Adam Gregory, Heidi Newfield, Chuck Wicks, Jack Ingram, James Otto, Chris Young, Randy Houser and Richie McDonald crank up the fun for charity event.
Concert Review by: Cheryl Harvey Hill, Sr. Staff Journalist

KWNR radio put together one of the best concerts I’ve seen in the twelve years I’ve been reviewing concerts. It was a stellar line-up that effortlessly ranked an eleven on a scale of one to ten.

Pictured right: James Otto, Chris Young and Randy Houser.

Kudos to KWNR and to the artists who took part for this wonderful cause. The concert benefited “Boy Hope Girl Hope,” an organization working locally to provide children with “arms-around” care. Scholars selected for this program receive a first-class education in safe homes and healthy environments. This provides them with the opportunity to learn more about themselves and receive academic, financial, and spiritual support. Boys Hope Girls Hope empowers children to realize the potential that lies within them.


Pictured l-r: Adam Gregory, Heidi Newfield, Chuck Wicks, Jack Ingram, James Otto, Chris Young,
Randy Houser and Richie McDonald.

The delightful Canadian import, Adam Gregory, kicked off the guitar pull and clearly illustrated that “country music” isn’t confined to one country. All of the artists who took part in this event were incredible but I don’t think anyone who was there will dispute that the beautiful and energetic Heidi Newfield, who served as lead vocalist, guitarist and harmonica player for Trick Pony (with Keith Burns and Ira Dean from 1996 until 2006), was a definite show stopper. It is not surprising that Newfield’s new single, “Johnny and June,” has been embraced by the industry and led to five nominations by the Academy of Country Music. After seeing her perform at this benefit, well, she clearly deserves all of the accolades she has been receiving and it won’t surprise me if she walks away with several of the awards. Although her vocals were beyond amazing, it was her impromptu harmonica playing, supporting one of Jack Ingram’s performances, that earned her one of her two standing ovations. James Otto was amazing; he dedicated his first song to his wife (it was her birthday) and his second song was dedicated to his father. He also wanted to let all his fans know that he is now a regular on “Twitter.” Otto is nominated for “Top New Male Vocalist” this year.

The very gifted, and animated, Jack Ingram took on the role of MC and playfully cued, and cajoled, each artist to perform. The informal comments, exchanged between all of the artists, was worth the price of admission. Each artist performed at least two songs and most of the artists accompanied the others artists as they performed. Wicks looked to be in utter awe of Newfeld’s harmonica playing and Ingram thanked her, more than once, for amping it up. It was clear that there was a mutual respect and admiration between all of the artists. Randy Hauser brought the house to their feet with “Anything Goes” and I couldn’t help but notice that Chris Young (right) brought folks to their feet, more than once, just by flashing that great smile of his. In addition to his hit songs, Young also did a clever medley of country songs to illustrate how similar they all are. Sadly, it was one of those “you had to have been there” things; hopefully you will catch him in concert some where ‘cause I’m sure he has incorporated that into his performances.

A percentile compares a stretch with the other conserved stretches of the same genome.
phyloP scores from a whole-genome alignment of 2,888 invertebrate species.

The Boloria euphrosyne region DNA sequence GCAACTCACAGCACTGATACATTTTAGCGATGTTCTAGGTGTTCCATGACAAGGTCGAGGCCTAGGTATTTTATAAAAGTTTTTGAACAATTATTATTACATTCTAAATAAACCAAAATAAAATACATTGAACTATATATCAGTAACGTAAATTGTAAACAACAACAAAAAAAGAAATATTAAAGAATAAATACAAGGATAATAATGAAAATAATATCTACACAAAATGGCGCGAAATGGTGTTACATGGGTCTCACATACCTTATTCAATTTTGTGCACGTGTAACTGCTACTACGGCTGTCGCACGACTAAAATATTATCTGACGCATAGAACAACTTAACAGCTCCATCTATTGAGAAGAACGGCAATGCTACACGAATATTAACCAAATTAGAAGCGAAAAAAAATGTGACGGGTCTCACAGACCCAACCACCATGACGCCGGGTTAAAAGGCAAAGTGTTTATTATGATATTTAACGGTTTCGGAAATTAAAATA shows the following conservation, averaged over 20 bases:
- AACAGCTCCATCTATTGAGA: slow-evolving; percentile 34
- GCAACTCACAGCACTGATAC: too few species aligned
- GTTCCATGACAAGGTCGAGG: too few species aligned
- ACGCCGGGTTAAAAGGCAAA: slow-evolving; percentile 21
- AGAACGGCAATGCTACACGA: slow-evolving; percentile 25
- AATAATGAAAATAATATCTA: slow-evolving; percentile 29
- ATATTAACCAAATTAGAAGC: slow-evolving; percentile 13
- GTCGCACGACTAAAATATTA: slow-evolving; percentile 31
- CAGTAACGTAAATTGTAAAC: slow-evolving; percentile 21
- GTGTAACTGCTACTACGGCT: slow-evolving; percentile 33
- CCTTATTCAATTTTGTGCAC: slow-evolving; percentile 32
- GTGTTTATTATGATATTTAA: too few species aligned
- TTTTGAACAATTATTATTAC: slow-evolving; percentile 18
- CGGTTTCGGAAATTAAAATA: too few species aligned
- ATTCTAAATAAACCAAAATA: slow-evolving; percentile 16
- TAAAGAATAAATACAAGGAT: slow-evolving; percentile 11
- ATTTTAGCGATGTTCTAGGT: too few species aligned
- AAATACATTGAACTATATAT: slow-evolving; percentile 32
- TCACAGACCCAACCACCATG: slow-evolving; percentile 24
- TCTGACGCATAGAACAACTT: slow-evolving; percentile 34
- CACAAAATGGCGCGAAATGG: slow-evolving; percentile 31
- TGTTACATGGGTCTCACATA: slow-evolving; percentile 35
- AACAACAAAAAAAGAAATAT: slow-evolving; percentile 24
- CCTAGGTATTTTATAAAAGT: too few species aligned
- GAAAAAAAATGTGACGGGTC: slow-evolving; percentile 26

Chuck Wicks gets the award for most unique performance. At the urging of Ingram and Newfield, Wicks, much to the delight of the audience, laid down his guitar and, center stage, right in front of Ingram, did an impromptu dance; somewhat similar to the twist. Ingram’s immediate, tongue in cheek, response was, “I know that practically every woman in this room would love to be where I’m sitting,” and judging by the cheers and cat whistles that resonated from the walls, he was right.

One of the most poignant moments came when Richie McDonald was introduced. Ingram stated that McDonald probably had more hit singles than all of the other artists, on the stage, combined. McDonald was visibly touched by those words, and rightfully so, since there were some pretty amazing songwriters in that group and their collective catalogs contain many hit songs.

It is impossible to relay, in just a few paragraphs, all the marvelous songs that were sung and there were so many of those “you had to have been there” moments that just aren’t the same if you didn’t witness them first hand, but I know one thing for sure... if this year’s concert is any indication of what’s yet to come, you won’t want to miss the KWNR “Second Annual Guitar Pull for Kids” in 2010.

doves_160x600.jpg Richie McDonald's 2008 release "I Turn To You" on Lucid Records has been nominated for a Dove Award in the Country Album of the Year category.  Richie will also be presenting an award on the show.   The GMA Dove Awards, gospel music's biggest night of the year, featuring artists from every style of gospel/Christian music come together for a night of music and celebration and will be broadcast nationwide live on the Gospel Music Channel at 8 p.m. (ET/PT) on Thursday, April 23, 2009.  

 "Christian and gospel music expresses itself in many different ways and we applaud all nominated artists for their unique contributions to the music landscape; said John W. Styll, president of the Gospel Music Association (GMA).

 

 

Country music fans took over Green Valley Ranch Thursday night to help raise money for a good cause.